Sew Over It Zoë Dress – the bonkers print

I had promised myself, in the new year, that I was going to treat myself to a Sew Over It course. I’ve heard nothing but good about their courses, and I like Lisa Comfort’s aesthetic. So when I saw the list of new courses, and spotted the Zoë Dress, I felt it was meant to be. I signed right up for it.

It was running over three Thursday evenings. The first session consisted mostly of trying on toiles, working on Fit, and getting the pattern pieces cut and marked. I’d notified SOI of my measurements in advance, because I’m a plus size. The teacher, Julie, had graded a pattern for me in readiness, and we spent quite a bit of time on getting it just right. I can’t tell you how nice it is a) to have somebody else do your pattern grading! and b) to have somebody checking your fitting!

We all brought fabric to work with, and in keeping with my Stashwatch commitment, I shopped my stash. There was really only one piece that fitted the bill, a truly bonkers cotton print, with a sort of Paisley design.

The CD is there to demonstrate the scale. The pattern is mahoosive!

It was a fabric that I’d acquired at a fabric swap. I don’t know who contributed it, but Thank You! It’s fab! It’s a good crisp cotton, easy to work with. I’ve seen it on the FC Fabric Studio website, if I’ve sold you on it. I’d already decided that I wasn’t even going to attempt any pattern matching, and Julie suggested embracing that and going for a full-on asymmetric placement, which was a brilliant suggestion. So my main concern when cutting was to avoid massive boob targets.

The second session involved more actual sewing, including fun with overlockers! I love how much more finished they make your garment. There was more fitting, and learning how to put the in-seam pockets. I’ve never been a big one for pockets, I don’t need them to hold stuff, that’s what handbags are for.  I can take ’em or leave ’em. (Does that mean I have to turn in my sewing blogger card?) So I was thinking they were a bit of an unnecessary extra process, but actually I really like them now. I might even put pockets in other things.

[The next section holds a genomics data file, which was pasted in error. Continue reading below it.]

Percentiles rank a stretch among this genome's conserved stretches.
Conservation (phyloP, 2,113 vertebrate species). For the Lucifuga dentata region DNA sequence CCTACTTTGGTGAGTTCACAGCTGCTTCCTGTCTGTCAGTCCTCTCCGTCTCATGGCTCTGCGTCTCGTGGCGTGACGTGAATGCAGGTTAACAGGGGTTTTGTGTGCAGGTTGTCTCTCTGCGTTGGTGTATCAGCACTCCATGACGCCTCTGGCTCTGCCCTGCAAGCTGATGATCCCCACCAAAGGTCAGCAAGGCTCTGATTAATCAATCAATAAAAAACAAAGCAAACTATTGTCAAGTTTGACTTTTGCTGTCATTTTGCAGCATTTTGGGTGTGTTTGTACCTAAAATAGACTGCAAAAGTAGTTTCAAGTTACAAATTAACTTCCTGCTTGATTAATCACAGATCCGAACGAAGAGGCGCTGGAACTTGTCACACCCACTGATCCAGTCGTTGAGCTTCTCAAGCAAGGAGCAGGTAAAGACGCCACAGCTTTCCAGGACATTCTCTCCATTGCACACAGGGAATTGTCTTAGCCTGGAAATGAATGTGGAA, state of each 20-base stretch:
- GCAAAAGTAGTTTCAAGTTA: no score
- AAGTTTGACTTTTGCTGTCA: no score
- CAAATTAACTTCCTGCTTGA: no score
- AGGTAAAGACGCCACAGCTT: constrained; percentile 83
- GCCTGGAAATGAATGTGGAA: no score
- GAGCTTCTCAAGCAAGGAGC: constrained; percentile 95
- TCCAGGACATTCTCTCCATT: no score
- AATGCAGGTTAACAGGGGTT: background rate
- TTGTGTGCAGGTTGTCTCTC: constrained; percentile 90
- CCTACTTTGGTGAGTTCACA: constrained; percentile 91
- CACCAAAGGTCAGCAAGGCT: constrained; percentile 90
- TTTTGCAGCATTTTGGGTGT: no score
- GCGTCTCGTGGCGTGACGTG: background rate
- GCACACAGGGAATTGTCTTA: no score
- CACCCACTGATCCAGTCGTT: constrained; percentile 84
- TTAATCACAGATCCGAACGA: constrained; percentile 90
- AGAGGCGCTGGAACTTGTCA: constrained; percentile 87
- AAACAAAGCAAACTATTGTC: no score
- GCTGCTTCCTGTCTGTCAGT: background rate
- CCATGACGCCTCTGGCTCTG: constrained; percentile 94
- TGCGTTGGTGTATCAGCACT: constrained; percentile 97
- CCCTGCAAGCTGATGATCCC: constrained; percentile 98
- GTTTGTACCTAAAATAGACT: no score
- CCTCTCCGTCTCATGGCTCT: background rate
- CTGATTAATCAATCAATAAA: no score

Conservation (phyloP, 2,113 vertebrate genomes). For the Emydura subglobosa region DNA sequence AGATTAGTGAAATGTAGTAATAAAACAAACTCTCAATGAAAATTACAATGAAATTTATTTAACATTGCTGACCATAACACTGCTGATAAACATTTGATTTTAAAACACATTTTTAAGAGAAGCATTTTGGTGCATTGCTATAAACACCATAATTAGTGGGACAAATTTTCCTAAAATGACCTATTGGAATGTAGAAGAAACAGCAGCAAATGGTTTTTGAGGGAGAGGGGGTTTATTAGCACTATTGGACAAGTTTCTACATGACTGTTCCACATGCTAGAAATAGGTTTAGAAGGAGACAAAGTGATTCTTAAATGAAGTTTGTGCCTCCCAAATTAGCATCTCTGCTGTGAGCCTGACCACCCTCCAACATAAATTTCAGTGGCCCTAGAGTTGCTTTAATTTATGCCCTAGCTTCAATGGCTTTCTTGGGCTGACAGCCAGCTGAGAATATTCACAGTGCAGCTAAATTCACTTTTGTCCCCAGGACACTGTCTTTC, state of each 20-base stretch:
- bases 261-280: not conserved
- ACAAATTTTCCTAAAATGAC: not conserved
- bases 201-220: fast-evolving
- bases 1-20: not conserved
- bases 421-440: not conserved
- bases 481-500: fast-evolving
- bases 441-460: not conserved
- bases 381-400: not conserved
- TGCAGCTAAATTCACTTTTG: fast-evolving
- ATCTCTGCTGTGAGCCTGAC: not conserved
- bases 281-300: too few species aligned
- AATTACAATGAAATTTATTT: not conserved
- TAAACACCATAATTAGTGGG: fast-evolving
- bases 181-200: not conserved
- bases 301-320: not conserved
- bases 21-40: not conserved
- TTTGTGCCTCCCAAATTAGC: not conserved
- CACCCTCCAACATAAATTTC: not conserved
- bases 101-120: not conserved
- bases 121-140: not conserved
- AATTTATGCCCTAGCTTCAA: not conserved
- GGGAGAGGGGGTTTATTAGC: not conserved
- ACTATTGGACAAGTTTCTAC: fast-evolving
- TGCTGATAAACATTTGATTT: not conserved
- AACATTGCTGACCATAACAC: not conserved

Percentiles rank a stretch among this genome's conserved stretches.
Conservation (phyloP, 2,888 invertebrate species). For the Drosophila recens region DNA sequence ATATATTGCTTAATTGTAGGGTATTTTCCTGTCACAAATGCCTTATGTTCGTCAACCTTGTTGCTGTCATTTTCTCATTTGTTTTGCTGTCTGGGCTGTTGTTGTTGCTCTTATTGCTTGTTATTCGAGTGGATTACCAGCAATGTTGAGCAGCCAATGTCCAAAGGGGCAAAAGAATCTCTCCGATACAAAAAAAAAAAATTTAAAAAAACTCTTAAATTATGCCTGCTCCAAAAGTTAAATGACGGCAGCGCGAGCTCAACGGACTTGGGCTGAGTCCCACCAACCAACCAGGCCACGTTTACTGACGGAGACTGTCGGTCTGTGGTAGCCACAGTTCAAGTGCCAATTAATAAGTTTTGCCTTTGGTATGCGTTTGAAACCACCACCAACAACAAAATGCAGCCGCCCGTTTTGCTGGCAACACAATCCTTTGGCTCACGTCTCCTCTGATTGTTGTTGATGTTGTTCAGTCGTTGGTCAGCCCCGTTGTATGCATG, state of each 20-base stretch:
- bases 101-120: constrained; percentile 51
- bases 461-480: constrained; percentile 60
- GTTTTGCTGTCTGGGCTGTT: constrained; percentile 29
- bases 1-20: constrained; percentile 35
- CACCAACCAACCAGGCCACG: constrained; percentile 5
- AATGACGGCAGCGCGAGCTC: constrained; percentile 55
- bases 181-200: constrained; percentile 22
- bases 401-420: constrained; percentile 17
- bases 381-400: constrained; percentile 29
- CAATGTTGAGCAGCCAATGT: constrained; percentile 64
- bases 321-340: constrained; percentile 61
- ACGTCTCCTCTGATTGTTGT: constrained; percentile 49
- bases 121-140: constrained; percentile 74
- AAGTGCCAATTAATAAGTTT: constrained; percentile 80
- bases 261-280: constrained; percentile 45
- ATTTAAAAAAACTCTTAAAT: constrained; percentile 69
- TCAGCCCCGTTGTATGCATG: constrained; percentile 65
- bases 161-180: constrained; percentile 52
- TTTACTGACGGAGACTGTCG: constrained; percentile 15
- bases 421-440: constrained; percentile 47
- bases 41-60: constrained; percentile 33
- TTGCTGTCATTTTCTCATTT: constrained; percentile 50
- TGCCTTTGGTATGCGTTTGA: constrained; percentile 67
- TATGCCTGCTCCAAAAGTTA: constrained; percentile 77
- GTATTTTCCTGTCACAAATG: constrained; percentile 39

In the final session, we set in the sleeves (or rather a sleeve – we didn’t have time to do both) and we learned about concealed zips. I thought I knew how to do them, because of Gail’s instructions, from when I was going to regular sewing lessons. But Julie has totally changed that, I’m a complete convert to her method. This is the most invisible invisible zip I’ve ever done.  OK OK I’ve only done three… But this is far and away the best I’ve done, ever. The trick is to iron the coils, and to use a concealed zip foot. I tell you, I was straight onto Ebay to find myself one of those babies when I got home.

By the end of session 3, there wasn’t too much left for me to do to complete the dress at home. I had to insert the second sleeve, and neaten those seams, stitch the ends of the facing to the zip and add a hook and eye, and hem the sleeves and the skirt. I finished it on Sunday, and was wearing it to work on Tuesday!

Tada! And here it is…

Behold the asymmetric pattern placement. And the pocketses… 

 

And that zip! I do realise you can tell where it is because of the pattern placement, but you’ve got to admit, you can’t see the actual zip. 

By the way, I’m wearing a daffodil brooch made by learners on our Supported Learning Textiles courses, to raise money for Marie Curie Cancer Care.

What would I do differently next time? Shave a little bit off the shoulder and sleeve head, as I think it could happily come in a centimetre or so and be less gathered. Move the bust darts out a smidge, as they are slightly on the perky side. And maybe a quieter fabric! I’m very happy with how this one works, but maybe something plainer would make more of the pattern lines.